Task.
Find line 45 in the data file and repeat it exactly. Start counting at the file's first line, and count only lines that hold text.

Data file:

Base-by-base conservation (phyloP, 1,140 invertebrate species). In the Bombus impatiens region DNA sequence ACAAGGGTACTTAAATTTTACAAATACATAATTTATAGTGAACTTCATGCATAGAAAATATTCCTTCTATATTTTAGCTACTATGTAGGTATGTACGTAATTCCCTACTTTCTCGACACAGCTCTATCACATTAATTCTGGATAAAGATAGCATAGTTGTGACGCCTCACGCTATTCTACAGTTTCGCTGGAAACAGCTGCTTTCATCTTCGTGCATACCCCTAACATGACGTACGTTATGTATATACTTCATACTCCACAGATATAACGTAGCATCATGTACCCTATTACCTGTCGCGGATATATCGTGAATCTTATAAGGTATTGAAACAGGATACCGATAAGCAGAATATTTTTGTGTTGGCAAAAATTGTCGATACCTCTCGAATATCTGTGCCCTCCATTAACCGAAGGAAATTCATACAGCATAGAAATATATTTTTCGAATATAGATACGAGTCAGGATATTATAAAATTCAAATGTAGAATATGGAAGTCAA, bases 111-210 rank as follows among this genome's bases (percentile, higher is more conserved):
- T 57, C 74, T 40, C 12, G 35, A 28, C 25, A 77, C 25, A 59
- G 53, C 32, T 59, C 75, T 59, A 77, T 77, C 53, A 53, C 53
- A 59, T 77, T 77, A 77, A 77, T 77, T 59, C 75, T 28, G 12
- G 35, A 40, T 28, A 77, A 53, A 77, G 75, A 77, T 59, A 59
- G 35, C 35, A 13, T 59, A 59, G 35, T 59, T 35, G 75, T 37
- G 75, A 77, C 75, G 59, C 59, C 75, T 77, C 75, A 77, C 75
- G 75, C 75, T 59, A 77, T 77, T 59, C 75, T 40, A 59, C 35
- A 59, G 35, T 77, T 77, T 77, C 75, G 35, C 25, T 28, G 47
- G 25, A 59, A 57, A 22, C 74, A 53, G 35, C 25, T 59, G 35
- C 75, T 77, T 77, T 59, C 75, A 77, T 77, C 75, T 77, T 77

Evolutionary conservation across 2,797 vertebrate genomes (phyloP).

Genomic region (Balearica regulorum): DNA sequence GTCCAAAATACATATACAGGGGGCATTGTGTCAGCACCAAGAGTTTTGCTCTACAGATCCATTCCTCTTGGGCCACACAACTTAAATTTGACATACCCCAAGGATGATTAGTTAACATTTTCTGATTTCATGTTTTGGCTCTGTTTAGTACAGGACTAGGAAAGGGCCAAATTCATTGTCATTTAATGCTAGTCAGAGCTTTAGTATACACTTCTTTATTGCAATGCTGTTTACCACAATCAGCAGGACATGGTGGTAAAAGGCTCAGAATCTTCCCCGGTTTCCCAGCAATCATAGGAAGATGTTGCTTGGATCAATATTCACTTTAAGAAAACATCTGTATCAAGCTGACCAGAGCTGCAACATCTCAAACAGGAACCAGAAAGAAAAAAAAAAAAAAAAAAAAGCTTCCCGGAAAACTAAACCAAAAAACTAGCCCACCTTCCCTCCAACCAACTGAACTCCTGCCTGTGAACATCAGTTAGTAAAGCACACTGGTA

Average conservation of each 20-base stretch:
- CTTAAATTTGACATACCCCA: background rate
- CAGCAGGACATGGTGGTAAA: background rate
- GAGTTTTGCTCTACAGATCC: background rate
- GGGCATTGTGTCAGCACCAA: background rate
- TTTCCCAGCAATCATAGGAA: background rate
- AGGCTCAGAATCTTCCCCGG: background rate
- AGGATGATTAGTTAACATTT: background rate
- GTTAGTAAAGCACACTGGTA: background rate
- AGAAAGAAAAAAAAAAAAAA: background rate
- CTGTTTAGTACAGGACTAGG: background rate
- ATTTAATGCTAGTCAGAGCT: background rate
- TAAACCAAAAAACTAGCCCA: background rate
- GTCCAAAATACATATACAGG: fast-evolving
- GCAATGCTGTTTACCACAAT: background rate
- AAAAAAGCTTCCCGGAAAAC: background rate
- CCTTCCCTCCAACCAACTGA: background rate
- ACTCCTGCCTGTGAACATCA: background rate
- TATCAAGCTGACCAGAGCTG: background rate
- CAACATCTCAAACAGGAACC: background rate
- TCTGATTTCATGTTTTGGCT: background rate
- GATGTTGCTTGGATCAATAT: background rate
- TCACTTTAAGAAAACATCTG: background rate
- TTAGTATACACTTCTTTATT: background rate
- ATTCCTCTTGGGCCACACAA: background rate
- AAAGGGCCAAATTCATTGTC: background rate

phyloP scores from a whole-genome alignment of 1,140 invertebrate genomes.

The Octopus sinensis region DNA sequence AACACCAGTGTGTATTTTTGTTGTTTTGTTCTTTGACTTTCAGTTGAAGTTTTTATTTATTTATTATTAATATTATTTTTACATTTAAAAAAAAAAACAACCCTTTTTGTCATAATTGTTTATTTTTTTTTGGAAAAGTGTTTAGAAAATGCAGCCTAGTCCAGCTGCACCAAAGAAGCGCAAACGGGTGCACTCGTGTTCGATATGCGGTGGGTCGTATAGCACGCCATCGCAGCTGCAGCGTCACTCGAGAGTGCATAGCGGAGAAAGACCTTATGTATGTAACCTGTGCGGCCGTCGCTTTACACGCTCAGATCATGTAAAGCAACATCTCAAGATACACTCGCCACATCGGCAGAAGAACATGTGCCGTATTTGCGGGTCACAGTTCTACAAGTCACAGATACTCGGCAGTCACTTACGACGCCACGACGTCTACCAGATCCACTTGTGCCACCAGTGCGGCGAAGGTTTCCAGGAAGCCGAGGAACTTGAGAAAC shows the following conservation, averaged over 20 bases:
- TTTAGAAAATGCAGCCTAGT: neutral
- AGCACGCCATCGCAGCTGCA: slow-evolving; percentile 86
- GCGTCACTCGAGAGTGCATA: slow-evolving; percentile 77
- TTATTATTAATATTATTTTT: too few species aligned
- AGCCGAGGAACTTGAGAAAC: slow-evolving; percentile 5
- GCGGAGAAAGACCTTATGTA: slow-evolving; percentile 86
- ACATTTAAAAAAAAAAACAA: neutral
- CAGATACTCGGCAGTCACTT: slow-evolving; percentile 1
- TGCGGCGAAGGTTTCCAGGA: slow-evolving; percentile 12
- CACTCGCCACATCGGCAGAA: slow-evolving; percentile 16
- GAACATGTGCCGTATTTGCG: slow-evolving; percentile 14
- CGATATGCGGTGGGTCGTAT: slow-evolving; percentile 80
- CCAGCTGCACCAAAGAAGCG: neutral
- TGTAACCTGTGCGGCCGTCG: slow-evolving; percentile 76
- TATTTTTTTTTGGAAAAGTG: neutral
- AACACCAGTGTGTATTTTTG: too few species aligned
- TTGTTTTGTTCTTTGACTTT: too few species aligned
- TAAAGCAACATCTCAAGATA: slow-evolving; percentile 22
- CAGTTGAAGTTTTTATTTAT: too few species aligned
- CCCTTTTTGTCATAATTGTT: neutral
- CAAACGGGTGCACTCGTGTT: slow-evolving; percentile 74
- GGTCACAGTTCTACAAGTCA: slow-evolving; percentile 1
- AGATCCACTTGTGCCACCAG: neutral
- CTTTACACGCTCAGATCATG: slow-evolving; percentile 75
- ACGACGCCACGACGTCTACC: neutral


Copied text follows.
- TTATTATTAATATTATTTTT: too few species aligned